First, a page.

Another way to feed your adromischus hemisphaericus (once it has grown to over 10cm) is to give it a weak solution of seaweed extract. Use 1 teaspoon of the powder mixed in 1 liter of water for each plant per week.
You can either apply this through a spray bottle or by immersing the entire pot in the solution for 30 minutes once a week.
While Adromischus hemisphaericus can thrive in a wide range of temperatures if you’re growing it indoors a temperature between 65 and 75 degrees Fahrenheit is ideal. If your house is particularly cold or hot, place your plant in an area that receives sunlight but has some shade.
Adromischus should be watered when the soil feels dry to the touch and make sure not to overwater them.
Too little or too much humidity can harm Adromischus hemisphaericus, so it’s important to find just the right amount. Humidity that is too low will cause stem rot and leaf tip burn (brown tips), while high humidity levels may lead to root rot.
Monitor your Adromischus hemisphaericus’s environment throughout its life cycle and adjust based on conditions.
The ideal humidity range is between 50% and 80%. When caring for an Adromischus hemisphaericus plant, make sure you mist leaves with water every few days. If you notice the leaves turning brown at their edges or developing brown spots, increase humidity by using a humidifier or placing a tray of pebbles filled with water beneath your plant.
Adromischus hemisphaericus are fairly low-maintenance plants. When they’re young, they will grow prodigiously and can fill up a pot in no time at all. They’ll also need frequent watering to prevent wilting.
Once your plant has matured though, it will take care of itself and only require watering once every week or two when the soil is dry to the touch.
When to repot
This succulent is a slow grower and repotting may not be necessary for several years. If you see roots or buds pushing up through drainage holes, or if your plant has been in one pot for five years or more, it’s time to give it a bigger home. Fill a new container about halfway with potting soil.
To prevent rot during dormancy, store your Adromischus plants in a dry, well-ventilated space. Be sure to check your plants throughout their dormant period. If they need water, it should be given. They will lose less moisture through their leaves when humidity is low.
The plant may need more water if temperatures are below 60F and little light is available. Although most succulents prefer full sun, an Adromischus can survive with only 3 to 4 hours of direct sunlight each day. They do not require the intense heat that other types of succulents might require.
Adromischus plants grow best in a porous potting mix that retains some moisture without becoming soggy or wet. A good mix includes soil such as peat moss, sand, or perlite for air pockets and drainage.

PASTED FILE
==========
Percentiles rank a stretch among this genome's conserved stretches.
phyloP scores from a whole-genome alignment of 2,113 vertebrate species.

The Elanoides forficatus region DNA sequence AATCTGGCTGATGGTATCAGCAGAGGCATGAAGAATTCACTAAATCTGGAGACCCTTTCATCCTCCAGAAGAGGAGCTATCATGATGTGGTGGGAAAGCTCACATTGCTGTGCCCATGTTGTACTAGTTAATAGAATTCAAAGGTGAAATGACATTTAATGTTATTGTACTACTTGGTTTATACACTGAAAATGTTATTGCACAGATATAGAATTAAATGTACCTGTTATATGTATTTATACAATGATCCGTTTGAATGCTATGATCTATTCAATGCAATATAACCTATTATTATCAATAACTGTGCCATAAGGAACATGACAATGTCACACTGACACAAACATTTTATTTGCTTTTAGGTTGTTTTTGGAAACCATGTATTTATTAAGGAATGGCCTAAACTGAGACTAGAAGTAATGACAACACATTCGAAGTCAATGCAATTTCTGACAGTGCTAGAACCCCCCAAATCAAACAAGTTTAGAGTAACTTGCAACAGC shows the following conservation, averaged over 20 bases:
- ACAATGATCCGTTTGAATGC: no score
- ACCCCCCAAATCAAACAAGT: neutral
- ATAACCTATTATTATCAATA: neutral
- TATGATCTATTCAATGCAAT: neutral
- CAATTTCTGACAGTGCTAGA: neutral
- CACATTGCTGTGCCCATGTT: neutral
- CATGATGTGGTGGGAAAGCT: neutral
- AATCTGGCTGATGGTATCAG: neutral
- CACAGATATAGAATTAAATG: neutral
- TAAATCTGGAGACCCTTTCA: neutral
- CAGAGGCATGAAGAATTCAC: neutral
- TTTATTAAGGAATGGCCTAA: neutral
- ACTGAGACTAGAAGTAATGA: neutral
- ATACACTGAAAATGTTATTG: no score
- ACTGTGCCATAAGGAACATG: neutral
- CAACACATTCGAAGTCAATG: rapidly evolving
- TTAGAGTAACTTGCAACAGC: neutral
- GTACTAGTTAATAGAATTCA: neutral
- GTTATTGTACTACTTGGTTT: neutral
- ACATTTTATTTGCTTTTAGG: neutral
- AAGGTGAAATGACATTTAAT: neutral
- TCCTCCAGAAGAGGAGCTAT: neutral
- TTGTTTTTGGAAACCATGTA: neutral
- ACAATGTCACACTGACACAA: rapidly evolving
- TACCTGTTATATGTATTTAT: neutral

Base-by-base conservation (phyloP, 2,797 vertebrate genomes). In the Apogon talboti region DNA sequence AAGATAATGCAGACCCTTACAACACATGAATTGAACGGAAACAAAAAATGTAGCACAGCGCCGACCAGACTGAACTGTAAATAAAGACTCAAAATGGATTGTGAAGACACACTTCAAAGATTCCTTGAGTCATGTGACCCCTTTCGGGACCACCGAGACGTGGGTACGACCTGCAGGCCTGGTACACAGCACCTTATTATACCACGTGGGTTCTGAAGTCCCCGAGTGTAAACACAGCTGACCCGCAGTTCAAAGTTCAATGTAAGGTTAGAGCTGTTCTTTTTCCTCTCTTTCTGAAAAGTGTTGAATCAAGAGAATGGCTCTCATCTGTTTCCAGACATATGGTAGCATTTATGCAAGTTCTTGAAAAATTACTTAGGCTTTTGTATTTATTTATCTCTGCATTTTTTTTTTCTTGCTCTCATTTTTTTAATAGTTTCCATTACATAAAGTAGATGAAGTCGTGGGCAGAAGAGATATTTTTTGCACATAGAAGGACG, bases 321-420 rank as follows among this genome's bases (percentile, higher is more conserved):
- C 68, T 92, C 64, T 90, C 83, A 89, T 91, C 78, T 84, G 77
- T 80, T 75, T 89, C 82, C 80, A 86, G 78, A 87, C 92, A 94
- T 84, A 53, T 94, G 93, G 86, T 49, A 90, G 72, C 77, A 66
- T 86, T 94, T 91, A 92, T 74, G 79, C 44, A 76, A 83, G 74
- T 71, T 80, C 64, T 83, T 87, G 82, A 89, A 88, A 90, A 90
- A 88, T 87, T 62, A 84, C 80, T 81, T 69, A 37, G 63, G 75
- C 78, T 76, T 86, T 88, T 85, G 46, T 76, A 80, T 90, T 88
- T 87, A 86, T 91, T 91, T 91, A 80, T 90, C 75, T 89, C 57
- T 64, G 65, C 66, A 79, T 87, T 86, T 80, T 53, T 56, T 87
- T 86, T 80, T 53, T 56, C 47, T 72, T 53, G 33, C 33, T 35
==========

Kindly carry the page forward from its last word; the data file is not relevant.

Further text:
After watering the plant thoroughly to make sure the roots have absorbed all the water, wait until the surface is dry before watering again.
Adromischus hemisphaericus flower & fragrance
Adromischus hemisphaericus have fragrant flowers, which attract nectar-eating birds. In general, though, these plants are not very showy and do not have much to offer in terms of colorful blooms or sweet smells.
Adromischus hemisphaericus is an herbaceous perennial that grows rapidly. It can grow one foot per month in its first year of growth, so new plants should be planted a minimum of 18 inches apart and staggered if possible for optimal coverage.
If you have existing Adromischus hemisphaericus plants that need to be separated, gently dig around each plant’s roots until you can remove it from its pot.
USDA hardiness zones
Adromischus hemisphaericus thrives in USDA hardiness zones 9-11. It can be propagated by cuttings. The succulent should be watered only when the soil is dry to the touch, and fertilized every few months with a diluted cactus fertilizer.
Pests and diseases
Whiteflies, spider mites, and aphids are a few of a plant’s biggest threats. If your plant begins to show signs of infestation (sticky leaves, white residue on leaves), try any combination of these three strategies: blast them with water from your hose; spray them with insecticidal soap; and/or introduce ladybugs (or another type of beneficial insect) to prey on their eggs.
Fungal or bacterial infections can also cause leaf drop or distortion. If this is the case, you may need to replant the affected area in fresh soil and start over.
Remember that plants will look different during different seasons so be sure to take note of how your plant looks at its optimal state for a better idea of what it should look like when it is healthy!